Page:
Genre: Slash, Arthur/Merlin
Length: ~2,400 words
Spoilers: None, really
Synopsis: If not a kingdom for a life, then a life for a death.
Author’s Notes: For the merlin_flashfic challenge “Betrayal”
Disclaimer: I do not own this particular interpretation of the myth and am making no profit from this.
“Drink this,” Merlin told him, pushing a goblet of something shiny and most determinedly not wine in his direction.
Arthur eyed it wearily. “Why?” he asked what he thought was reasonably. It may have come across more doubting than he had intended.
Merlin did not flinch. In truth, he did not even waver from his position across the table, head propped on fist and looking so purposefully bored that Arthur knew something was up. “Because I asked you to,” was all he would answer.
Arthur picked up the goblet and sniffed the contents. It smelled like cheap wine mixed with herbs of some sort, though he saw nothing floating on the surface. Its slightly purple hue reminded him of the dregs of the last cask of the season, but it had none of the grit or suspensions he usually associated with the sort.
“The things I do for you,” Arthur huffed. He took a tentative sip and found it was no worse than anything Gaius had given him in the past. He finished it quickly and reached for the cup of water that waited for him at the side to rinse the lingering taste from his mouth.
Merlin stood and took both cups from him. He leaned down and placed a gentle kiss upon Arthur’s forehead and whispered, “Thank you.” He straightened and seemed to be watching him just a bit too intently as he offered, even softer, “I am sorry.”
The prince tried to make sense of that as, really, the concoction was not that bad in comparison to some of the dreck he had drank over the years. He found it hard to focus though, as if his very thoughts were slowing, blending with the blurriness of the suddenly too warm room. His last thought as the table approached at a damning speed was, “This is not good.”
He awoke with the chill of the autumn air upon his face and the heat of a fire far too close to the rest of him for his liking. His hands were bound above him but his feet were thankfully on something solid. He blinked his eyes open to find the last rays of the setting sun before him and many small bonfires lit around him, a torch in a stand at his side.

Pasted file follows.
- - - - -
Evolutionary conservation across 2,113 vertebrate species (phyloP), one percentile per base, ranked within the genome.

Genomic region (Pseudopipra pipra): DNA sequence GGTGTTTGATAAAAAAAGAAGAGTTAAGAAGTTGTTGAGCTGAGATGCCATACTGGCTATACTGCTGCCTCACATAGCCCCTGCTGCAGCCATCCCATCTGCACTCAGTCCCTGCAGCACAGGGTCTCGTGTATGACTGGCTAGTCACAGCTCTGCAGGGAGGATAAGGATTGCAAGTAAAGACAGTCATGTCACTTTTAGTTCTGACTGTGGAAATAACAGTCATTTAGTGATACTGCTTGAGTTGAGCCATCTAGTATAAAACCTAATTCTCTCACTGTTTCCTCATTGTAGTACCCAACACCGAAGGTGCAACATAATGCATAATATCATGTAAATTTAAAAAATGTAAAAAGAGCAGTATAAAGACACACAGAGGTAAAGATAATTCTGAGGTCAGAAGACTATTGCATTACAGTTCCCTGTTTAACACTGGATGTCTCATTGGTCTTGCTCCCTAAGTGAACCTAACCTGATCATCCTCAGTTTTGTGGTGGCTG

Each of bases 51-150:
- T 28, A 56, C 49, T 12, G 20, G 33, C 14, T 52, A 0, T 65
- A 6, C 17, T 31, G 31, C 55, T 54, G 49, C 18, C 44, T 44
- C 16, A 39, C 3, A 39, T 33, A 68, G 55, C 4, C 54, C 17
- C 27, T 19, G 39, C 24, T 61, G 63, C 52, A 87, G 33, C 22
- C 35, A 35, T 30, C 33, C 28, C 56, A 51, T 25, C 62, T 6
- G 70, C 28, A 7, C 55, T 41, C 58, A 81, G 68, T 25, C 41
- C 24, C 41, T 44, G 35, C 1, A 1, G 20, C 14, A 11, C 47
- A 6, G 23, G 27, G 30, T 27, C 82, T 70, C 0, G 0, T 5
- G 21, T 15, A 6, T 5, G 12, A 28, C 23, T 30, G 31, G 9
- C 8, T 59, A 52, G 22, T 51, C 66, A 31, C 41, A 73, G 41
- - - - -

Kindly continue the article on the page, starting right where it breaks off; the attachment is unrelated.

The brightness of the fires against the shadows of the approaching night made it difficult to make out any distinct shapes or forms, but he saw figures moving, blending with the tall grasses of the field before disappearing behind the orange and red glow. There was murmuring, rhythmic like chanting, though he could not identify the voices or the words they shared. Things were still hazy around the edges, and he feared the drug had yet to leave his body completely.
He stood there, ignored, until the sun set fully and the area was cast in darkness. He took in the clearing, the platform he stood on, and the symbols carved into both, tracing them with his eyes, memorizing them before they faded into the darkness.
Figures approached, firelight glinting off of well-polished jewellery and crescent-shaped blades at their sides. The woman stepped forward and gave him a chance to look her over, try to recognize her, note the ceremonial robes and the way her red hair was knotted neatly away from her painted face.
He knew who she was, knew who they all were: Morgana’s nightmares come to life. She had dreamed of a group of powerful sorcerers, seeking to destroy and corrupt and make Camelot their own at any price. He, apparently, was that price.
She must have seen the recognition in his eyes as she smiled, red lips looking obscene against the black and white shapes decorating her features. “Pendragon,” she purred, making a show of walking around him slowly, looking her catch up and down like the prize it was.
“I’m afraid I do not have the privilege of your name,” he replied, proud when his thick tongue did not slur the words too much.
“It is not necessary for you to know,” she told him, arching one carefully painted eyebrow.
“I don’t even get to know the name of my executioner?” he scoffed. The words came easier now, the fogginess abating. He could not tell if this was a good thing or a bad thing as at least he would face his death head on, but the pain would no longer be diluted and he had a feeling they had something spectacular planned for him. He took comfort in the fact he would be of his right mind, conscious and aware.